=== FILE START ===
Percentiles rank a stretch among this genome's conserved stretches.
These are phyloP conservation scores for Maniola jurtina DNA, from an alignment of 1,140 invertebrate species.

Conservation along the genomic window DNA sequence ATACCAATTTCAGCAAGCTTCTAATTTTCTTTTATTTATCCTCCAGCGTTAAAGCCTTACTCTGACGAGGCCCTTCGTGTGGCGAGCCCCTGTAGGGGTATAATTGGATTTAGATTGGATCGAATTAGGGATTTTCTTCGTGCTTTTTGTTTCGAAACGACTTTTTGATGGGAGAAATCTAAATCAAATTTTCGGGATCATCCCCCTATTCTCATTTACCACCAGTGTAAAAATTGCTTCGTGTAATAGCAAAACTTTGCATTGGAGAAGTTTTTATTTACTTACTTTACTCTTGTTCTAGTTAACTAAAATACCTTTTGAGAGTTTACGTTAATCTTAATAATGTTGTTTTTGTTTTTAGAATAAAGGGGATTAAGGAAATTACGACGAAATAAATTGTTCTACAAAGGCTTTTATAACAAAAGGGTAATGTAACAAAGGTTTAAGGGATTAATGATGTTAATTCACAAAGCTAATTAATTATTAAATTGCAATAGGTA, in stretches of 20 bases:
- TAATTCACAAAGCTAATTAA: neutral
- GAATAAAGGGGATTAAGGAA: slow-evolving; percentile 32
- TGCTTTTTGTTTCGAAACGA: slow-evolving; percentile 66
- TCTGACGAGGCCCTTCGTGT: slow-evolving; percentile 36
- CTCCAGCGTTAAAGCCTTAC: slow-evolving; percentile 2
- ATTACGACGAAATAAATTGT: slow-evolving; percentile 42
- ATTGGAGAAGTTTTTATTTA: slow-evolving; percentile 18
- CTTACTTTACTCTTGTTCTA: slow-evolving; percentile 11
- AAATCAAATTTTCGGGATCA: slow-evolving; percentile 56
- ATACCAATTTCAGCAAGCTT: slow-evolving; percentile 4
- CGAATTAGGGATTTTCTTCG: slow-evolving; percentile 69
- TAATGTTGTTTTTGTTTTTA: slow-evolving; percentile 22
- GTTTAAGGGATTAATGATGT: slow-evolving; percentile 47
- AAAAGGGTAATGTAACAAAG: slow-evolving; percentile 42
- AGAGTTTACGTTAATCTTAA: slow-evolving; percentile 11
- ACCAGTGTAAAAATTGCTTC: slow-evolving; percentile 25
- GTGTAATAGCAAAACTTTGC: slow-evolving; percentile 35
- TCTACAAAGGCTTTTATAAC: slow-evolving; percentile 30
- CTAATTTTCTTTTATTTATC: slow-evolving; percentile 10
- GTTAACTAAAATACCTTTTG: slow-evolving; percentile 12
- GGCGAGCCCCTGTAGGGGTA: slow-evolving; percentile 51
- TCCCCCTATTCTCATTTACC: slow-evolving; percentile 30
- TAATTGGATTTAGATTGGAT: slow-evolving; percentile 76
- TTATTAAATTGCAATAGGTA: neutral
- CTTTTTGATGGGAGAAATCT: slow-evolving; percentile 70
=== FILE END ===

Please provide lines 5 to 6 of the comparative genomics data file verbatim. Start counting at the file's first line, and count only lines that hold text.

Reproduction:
- GAATAAAGGGGATTAAGGAA: slow-evolving; percentile 32
- TGCTTTTTGTTTCGAAACGA: slow-evolving; percentile 66